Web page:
If you did want to make this work at 1000 words, taking out the author POV and focusing on a single POV character for the rest of the story could help you out. Right now we are head-hopping between all of the characters, which uses a lot of words, since the scene and characters have to be re-described by from each perspective. This also holds the reader at a distance, as we aren’t given the opportunity to delve into and identify with any one of the characters on a deeper level. Which character you choose for your POV character can drastically alter the emotional impact of the story, too. It also might be interesting to have the Doctor reveal to Rebecca and Bob rather than her own partner, that the “but” signals it is Rebecca who has given up on the relationship. Rebecca’s shock and outrage after she’s martyred herself, Bob’s quiet vindication knowing that he’s been pushed away and then blamed for the distance.

    “Dr. AAHA” is a cute twist. Her advice is solid. Most counselors worth their salt work on breaking down defensive language and excuse making. But I have a feeling Rebecca and Bob need a bit more help in understanding exactly what she means, and her turfing them without further explanation may have been a dereliction of duty. So I’m left with negative feelings for her in the end.

    If you were to expand this piece and keep the author commentary, there are some interesting parallels about power in relationships that you could play up. The concept of a Muse is problematic to me. In framing their creativity that way, writers/artists must give up some of their own agency and relinquish power over their own creative mind. I’m not sure how it’s helpful, though. It seems to create blocks at the worst of times and give writers an excuse for when they can’t write, can’t write what they want to write, or fail to communicate what they are trying to say effectively. What good does it do? That’s kind of an aside, though, since I know plenty of creative people romanticize the process that way. The parallel I saw was with the married couple giving up their own power to save their relationship to the counselor, and then being effectively abandoned after she gave them a mere glimpse of the path they need to follow. Glimpses/inspiration are all well and good, but we need other tools to make something useful out of them.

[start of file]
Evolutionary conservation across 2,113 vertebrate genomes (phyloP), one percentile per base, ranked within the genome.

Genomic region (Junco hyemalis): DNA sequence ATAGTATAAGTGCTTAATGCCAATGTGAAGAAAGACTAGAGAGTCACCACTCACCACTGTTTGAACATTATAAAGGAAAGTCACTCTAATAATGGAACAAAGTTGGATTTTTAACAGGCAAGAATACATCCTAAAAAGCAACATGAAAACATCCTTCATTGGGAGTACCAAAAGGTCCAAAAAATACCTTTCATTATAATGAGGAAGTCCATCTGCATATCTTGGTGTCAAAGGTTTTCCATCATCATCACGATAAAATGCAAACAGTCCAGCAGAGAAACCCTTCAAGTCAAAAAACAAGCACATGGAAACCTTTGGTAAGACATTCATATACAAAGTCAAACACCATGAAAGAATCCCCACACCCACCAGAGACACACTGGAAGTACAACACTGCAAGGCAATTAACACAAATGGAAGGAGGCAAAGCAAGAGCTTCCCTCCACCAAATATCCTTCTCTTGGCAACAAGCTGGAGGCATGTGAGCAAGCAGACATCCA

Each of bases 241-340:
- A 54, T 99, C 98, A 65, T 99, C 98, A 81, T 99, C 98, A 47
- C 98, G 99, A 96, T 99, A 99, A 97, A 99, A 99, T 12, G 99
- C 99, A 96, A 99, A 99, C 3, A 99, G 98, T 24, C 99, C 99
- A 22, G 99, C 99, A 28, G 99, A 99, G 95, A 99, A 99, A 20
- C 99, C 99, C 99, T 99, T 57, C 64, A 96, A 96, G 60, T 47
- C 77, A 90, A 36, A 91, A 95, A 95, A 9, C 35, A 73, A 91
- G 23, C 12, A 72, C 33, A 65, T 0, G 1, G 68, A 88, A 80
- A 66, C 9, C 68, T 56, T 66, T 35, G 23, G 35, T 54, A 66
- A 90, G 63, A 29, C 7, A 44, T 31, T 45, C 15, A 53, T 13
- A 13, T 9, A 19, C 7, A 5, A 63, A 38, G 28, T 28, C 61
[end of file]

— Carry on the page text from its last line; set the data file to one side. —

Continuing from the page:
Obviously this piece has a lot of potential, though. You’ve got me thinking about a whole bunch of different things! I’d really like to see you expand it a bit and give Rebecca and Bob some kind of resolution! Thanks for sharing 🙂

    Liked by 1 person

    • Thank you so much for this thoughtful commentary, S.C.! I appreciate every word, and agree with you. Much of the sharpness of the shifting perspectives came from the editing process itself, in an attempt (doomed to fail) at getting it closer to the desired word count. The original “flash” version was closer to 2500, so you can imagine what got cut. I also considered ditching the separate points of view, but with “shift” as the topic, I wanted to preserve that layer, so I stuck with it as best I could.

      I have “seen” how the story develops, and it’s not nearly as harsh as it seems. Rebecca and Bob still break up, but on very different terms, and with a much deeper understanding of themselves and each other. Sarah and Anna continue, though not in the idyllic sense in which they are originally presented. And the author and her subconscious (i.e. Muse) are consolidated, a single voice ringing through. It is another complete round of “but, but, but…,” but it closes the circle complete. In retrospect, the whole work is about shifting both power and perspective, so you nailed that one true. And it is designed to challenge the reader’s own assumptions, and perhaps shift their initial point of view.

      I sincerely appreciate you slogging through this over-limit but incomplete draft, and offering such thoughtful, and wise, suggestions! 😁❤️

      Liked by 1 person